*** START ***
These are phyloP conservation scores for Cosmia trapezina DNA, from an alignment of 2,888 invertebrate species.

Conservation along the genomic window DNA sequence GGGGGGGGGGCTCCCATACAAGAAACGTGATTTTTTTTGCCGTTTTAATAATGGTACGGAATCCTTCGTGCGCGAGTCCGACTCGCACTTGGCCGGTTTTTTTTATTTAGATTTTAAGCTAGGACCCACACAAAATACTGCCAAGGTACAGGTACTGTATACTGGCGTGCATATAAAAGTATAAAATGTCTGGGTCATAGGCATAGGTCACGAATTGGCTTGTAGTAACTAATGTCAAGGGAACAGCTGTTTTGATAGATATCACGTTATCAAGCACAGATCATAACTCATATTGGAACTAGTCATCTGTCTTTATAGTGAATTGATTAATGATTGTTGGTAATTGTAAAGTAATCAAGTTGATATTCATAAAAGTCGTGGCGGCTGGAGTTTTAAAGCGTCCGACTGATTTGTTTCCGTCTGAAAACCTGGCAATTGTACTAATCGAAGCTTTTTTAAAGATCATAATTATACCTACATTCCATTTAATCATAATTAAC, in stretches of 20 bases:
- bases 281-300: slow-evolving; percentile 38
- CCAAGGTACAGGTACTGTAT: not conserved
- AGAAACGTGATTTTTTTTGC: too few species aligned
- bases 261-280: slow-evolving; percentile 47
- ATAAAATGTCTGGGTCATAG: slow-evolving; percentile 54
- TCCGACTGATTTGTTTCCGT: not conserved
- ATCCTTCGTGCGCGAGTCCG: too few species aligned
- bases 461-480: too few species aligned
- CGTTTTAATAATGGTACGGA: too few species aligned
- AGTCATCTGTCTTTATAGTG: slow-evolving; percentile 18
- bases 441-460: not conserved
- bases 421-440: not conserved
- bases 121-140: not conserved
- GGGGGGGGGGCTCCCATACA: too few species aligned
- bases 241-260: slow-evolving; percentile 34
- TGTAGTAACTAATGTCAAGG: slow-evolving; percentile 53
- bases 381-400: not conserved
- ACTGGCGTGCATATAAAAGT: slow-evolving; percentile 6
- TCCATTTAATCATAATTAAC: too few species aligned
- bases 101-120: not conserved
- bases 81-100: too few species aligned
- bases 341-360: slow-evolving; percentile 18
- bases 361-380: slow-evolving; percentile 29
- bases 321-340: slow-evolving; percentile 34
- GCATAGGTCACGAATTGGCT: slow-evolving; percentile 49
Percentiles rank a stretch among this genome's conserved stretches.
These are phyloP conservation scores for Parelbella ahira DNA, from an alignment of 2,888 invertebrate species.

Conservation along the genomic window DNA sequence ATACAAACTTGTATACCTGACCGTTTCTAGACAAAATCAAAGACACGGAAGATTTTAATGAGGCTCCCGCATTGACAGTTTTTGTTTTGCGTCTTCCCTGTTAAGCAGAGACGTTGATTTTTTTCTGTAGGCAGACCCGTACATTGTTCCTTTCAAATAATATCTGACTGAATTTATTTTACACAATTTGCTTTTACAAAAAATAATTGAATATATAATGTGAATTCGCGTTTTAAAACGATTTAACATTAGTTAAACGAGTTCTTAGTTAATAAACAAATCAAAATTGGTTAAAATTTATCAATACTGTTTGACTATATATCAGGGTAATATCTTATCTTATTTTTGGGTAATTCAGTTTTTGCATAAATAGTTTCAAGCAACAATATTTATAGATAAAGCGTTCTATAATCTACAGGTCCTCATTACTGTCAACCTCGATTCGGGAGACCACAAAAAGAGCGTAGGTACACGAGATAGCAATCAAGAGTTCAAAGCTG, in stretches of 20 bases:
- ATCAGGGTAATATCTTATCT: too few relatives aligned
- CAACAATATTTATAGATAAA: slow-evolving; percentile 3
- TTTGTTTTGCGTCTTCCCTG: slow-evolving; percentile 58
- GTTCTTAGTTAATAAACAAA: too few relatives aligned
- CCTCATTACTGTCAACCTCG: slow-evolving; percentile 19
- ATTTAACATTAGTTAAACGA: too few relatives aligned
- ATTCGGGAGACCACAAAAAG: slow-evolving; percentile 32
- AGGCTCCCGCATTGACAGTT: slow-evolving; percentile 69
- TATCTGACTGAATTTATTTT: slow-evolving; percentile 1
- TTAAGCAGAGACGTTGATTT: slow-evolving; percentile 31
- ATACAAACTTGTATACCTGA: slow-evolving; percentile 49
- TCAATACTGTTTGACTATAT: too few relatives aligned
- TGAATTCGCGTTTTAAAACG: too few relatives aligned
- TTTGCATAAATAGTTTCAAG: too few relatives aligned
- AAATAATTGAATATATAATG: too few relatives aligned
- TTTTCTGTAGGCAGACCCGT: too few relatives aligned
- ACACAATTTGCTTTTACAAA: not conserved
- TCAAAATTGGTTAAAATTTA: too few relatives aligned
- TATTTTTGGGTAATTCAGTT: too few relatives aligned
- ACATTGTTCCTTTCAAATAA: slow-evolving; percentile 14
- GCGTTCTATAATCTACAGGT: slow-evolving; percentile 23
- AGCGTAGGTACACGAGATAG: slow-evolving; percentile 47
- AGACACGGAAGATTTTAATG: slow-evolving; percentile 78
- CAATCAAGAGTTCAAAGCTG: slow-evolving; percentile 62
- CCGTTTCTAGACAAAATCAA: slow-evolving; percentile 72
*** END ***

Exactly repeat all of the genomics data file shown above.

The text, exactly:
These are phyloP conservation scores for Cosmia trapezina DNA, from an alignment of 2,888 invertebrate species.

Conservation along the genomic window DNA sequence GGGGGGGGGGCTCCCATACAAGAAACGTGATTTTTTTTGCCGTTTTAATAATGGTACGGAATCCTTCGTGCGCGAGTCCGACTCGCACTTGGCCGGTTTTTTTTATTTAGATTTTAAGCTAGGACCCACACAAAATACTGCCAAGGTACAGGTACTGTATACTGGCGTGCATATAAAAGTATAAAATGTCTGGGTCATAGGCATAGGTCACGAATTGGCTTGTAGTAACTAATGTCAAGGGAACAGCTGTTTTGATAGATATCACGTTATCAAGCACAGATCATAACTCATATTGGAACTAGTCATCTGTCTTTATAGTGAATTGATTAATGATTGTTGGTAATTGTAAAGTAATCAAGTTGATATTCATAAAAGTCGTGGCGGCTGGAGTTTTAAAGCGTCCGACTGATTTGTTTCCGTCTGAAAACCTGGCAATTGTACTAATCGAAGCTTTTTTAAAGATCATAATTATACCTACATTCCATTTAATCATAATTAAC, in stretches of 20 bases:
- bases 281-300: slow-evolving; percentile 38
- CCAAGGTACAGGTACTGTAT: not conserved
- AGAAACGTGATTTTTTTTGC: too few species aligned
- bases 261-280: slow-evolving; percentile 47
- ATAAAATGTCTGGGTCATAG: slow-evolving; percentile 54
- TCCGACTGATTTGTTTCCGT: not conserved
- ATCCTTCGTGCGCGAGTCCG: too few species aligned
- bases 461-480: too few species aligned
- CGTTTTAATAATGGTACGGA: too few species aligned
- AGTCATCTGTCTTTATAGTG: slow-evolving; percentile 18
- bases 441-460: not conserved
- bases 421-440: not conserved
- bases 121-140: not conserved
- GGGGGGGGGGCTCCCATACA: too few species aligned
- bases 241-260: slow-evolving; percentile 34
- TGTAGTAACTAATGTCAAGG: slow-evolving; percentile 53
- bases 381-400: not conserved
- ACTGGCGTGCATATAAAAGT: slow-evolving; percentile 6
- TCCATTTAATCATAATTAAC: too few species aligned
- bases 101-120: not conserved
- bases 81-100: too few species aligned
- bases 341-360: slow-evolving; percentile 18
- bases 361-380: slow-evolving; percentile 29
- bases 321-340: slow-evolving; percentile 34
- GCATAGGTCACGAATTGGCT: slow-evolving; percentile 49
Percentiles rank a stretch among this genome's conserved stretches.
These are phyloP conservation scores for Parelbella ahira DNA, from an alignment of 2,888 invertebrate species.

Conservation along the genomic window DNA sequence ATACAAACTTGTATACCTGACCGTTTCTAGACAAAATCAAAGACACGGAAGATTTTAATGAGGCTCCCGCATTGACAGTTTTTGTTTTGCGTCTTCCCTGTTAAGCAGAGACGTTGATTTTTTTCTGTAGGCAGACCCGTACATTGTTCCTTTCAAATAATATCTGACTGAATTTATTTTACACAATTTGCTTTTACAAAAAATAATTGAATATATAATGTGAATTCGCGTTTTAAAACGATTTAACATTAGTTAAACGAGTTCTTAGTTAATAAACAAATCAAAATTGGTTAAAATTTATCAATACTGTTTGACTATATATCAGGGTAATATCTTATCTTATTTTTGGGTAATTCAGTTTTTGCATAAATAGTTTCAAGCAACAATATTTATAGATAAAGCGTTCTATAATCTACAGGTCCTCATTACTGTCAACCTCGATTCGGGAGACCACAAAAAGAGCGTAGGTACACGAGATAGCAATCAAGAGTTCAAAGCTG, in stretches of 20 bases:
- ATCAGGGTAATATCTTATCT: too few relatives aligned
- CAACAATATTTATAGATAAA: slow-evolving; percentile 3
- TTTGTTTTGCGTCTTCCCTG: slow-evolving; percentile 58
- GTTCTTAGTTAATAAACAAA: too few relatives aligned
- CCTCATTACTGTCAACCTCG: slow-evolving; percentile 19
- ATTTAACATTAGTTAAACGA: too few relatives aligned
- ATTCGGGAGACCACAAAAAG: slow-evolving; percentile 32
- AGGCTCCCGCATTGACAGTT: slow-evolving; percentile 69
- TATCTGACTGAATTTATTTT: slow-evolving; percentile 1
- TTAAGCAGAGACGTTGATTT: slow-evolving; percentile 31
- ATACAAACTTGTATACCTGA: slow-evolving; percentile 49
- TCAATACTGTTTGACTATAT: too few relatives aligned
- TGAATTCGCGTTTTAAAACG: too few relatives aligned
- TTTGCATAAATAGTTTCAAG: too few relatives aligned
- AAATAATTGAATATATAATG: too few relatives aligned
- TTTTCTGTAGGCAGACCCGT: too few relatives aligned
- ACACAATTTGCTTTTACAAA: not conserved
- TCAAAATTGGTTAAAATTTA: too few relatives aligned
- TATTTTTGGGTAATTCAGTT: too few relatives aligned
- ACATTGTTCCTTTCAAATAA: slow-evolving; percentile 14
- GCGTTCTATAATCTACAGGT: slow-evolving; percentile 23
- AGCGTAGGTACACGAGATAG: slow-evolving; percentile 47
- AGACACGGAAGATTTTAATG: slow-evolving; percentile 78
- CAATCAAGAGTTCAAAGCTG: slow-evolving; percentile 62
- CCGTTTCTAGACAAAATCAA: slow-evolving; percentile 72